Skip to main content
Macmillan Childrens Publishing Group

Creating Unforgettable Characters

A Practical Guide to Character Development in Films, TV Series, Advertisements, Novels & Short Stories

Linda Seger

Holt Paperbacks


Creating Unforgettable Characters

Researching the Character
Some time ago, one of my writing clients came to me with a terrific concept for a script. She had worked and reworked the script for over a year. Her agent was excited and eagerly awaiting this new story.
Although she had been told that some of her scripts weren't strong enough for the American commercial market, this one was exciting and tough. It was the kind of story that many producers called "high concept"--with a strong hook and unique approach to the story, a clear conflict and identifiable characters.
Her first film had just been completed, and she was counting on this script to break new ground. She had to finish quickly--but the characters weren't working. She was absolutely stuck.
When I analyzed the script, I realized that she didn't know enough about the context--about the world of the characters. A number of scenes took place in a center for the homeless. Although she had spent some time serving soup at the center, and talking to the homeless, she had never experienced sleeping there or being on the streets. As a result, details andemotions were missing. It was clear that there was only one way that she could break through the character problems--she had to return to research.
The first step in the creation of any character is research. Since most writing is a personal exploration into new territory, it demands some research to make sure that the character and context make sense and ring true.
Many writers love the research process. They describe it as an adventure, an exploration, an opportunity to learn about different worlds and different people. They love seeing characters come to life after spending several days learning more about their world. When their research proves something they intuitively knew, they're overjoyed. Every new insight gained through research makes them feel they have made giant strides in creating an exciting character.
Others find research intimidating, and the most difficult part of the job. Many writers resist it, and resent spending hours making phone calls or foraging for information in the library. Research can be frustrating and time-consuming. You can go down a great many blind alleys before you accomplish a thing. You may not know how to begin to research a specific character point. But research is the first step in the process of creating a character.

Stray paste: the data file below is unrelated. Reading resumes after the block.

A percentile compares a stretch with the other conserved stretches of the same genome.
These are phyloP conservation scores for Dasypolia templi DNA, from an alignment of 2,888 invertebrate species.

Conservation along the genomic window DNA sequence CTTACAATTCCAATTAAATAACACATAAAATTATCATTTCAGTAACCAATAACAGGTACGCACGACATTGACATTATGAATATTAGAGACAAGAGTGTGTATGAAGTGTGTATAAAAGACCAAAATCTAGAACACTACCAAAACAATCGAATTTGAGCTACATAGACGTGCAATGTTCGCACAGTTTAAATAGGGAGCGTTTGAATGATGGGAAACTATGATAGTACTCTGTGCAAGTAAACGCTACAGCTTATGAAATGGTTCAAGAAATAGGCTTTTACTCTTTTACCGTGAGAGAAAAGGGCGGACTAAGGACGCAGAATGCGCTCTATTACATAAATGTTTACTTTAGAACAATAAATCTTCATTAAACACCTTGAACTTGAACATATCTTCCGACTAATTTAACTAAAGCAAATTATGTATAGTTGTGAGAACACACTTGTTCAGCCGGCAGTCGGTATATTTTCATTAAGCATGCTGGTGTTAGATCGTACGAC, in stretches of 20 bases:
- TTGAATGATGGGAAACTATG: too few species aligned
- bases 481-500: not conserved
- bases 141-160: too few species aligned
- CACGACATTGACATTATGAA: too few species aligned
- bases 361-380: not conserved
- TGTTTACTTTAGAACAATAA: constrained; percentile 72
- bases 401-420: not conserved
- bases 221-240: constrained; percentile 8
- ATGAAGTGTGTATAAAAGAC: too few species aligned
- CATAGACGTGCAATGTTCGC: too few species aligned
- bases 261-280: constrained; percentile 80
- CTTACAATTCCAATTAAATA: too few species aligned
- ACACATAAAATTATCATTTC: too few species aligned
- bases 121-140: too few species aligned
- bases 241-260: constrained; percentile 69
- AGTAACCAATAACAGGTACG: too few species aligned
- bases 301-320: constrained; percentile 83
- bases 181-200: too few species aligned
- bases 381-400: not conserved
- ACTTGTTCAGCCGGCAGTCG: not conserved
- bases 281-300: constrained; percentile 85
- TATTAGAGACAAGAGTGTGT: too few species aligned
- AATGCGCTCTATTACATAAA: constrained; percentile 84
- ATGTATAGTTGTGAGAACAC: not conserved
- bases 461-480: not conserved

The depth of a character has been compared to an iceberg. The audience or reader only sees the tip of the writer's work--perhaps only 10 percent of everything the writer knows about the character. The writer needs to trust that all this work deepens the character, even if much of this information never appears directly in the script.
When do you need to research? Consider for a moment: You're writing a novel. Everyone who has read it agrees that your protagonist, a thirty-seven-year-old white male, has a fascinating personality, but there are certain motivations they don't understand. You decide you need to learn more about the inner workings of your character. A friend suggests you read Seasons of a Man's Life by Daniel Levinson, about the malemid-life crisis. You also arrange to sit in on a group of men in analysis. Through this research, you hope to learn what happens to men in the mid-life transition, and how it motivates their behavior.
Or, you've just finished your script, but the supporting character of the black lawyer doesn't seem as fleshed out as the others. You contact the NAACP to see if they know a black lawyer who might be willing to talk to you. You need to gain an insight into ways the ethnic background will affect this particular character in this particular occupation.
Or, you've been assigned to write a film about Lewis and Clark. You're smart--you ask the studio for research money, transportation expenses, and eight months' time. You know you will need to understand the experience of the journey, and how the period will affect the characters and the dialogue.
Where to start? First, understand that you're never starting from scratch. You have been doing research your whole life, so there is a great deal of material to draw upon.
You are doing what's called general research all the time. It's the observation--the noticing--that becomes the basis of character. You're probably a natural people-watcher. You observe how people walk, what they do, what they wear, the rhythms of their speech, even their thought patterns.
If you have another profession besides writing--perhaps medicine, or real estate, or teaching history--all the material you absorb within those jobs can be applied when you write a script for a doctor series, or a story about the real estate profession, or a novel or screenplay that takes place in medieval England.
You're doing general research when you take classes in psychology, art, or science. Later, what you learned may give you the details you need for your next story.
Many writing teachers say, "Write what you know about"--and for good reason. They recognize that this constant lifelong observation and general research yields many details that might take months or years to learn if you were writing about an area outside your experience.
Carl Sautter, writer, former story editor of "Moonlighting," and author of How to Sell Your Screenplay, recounts the story of a writer who pitched a Fort Lauderdale story to him. "He wanted to do a film about four girls who go to Fort Lauderdale for spring break. It's an all-right idea, but I discovered that he had never been to Fort Lauderdale during spring break. We continued to talk and I discovered he came from a little farm in Kansas. And then he said, 'It's a shame I'm not there this week because this is pancake week.'This little town was having their annual pancake festival. And he starting describing all the things they do with pancakes, and all the details about the festival. And I said, 'Now there's a story. There's a wonderful setting for a movie.' And I said, 'Why take a story that two thousand people could write better than you can, about a situation you've never experienced? Write about something you know'"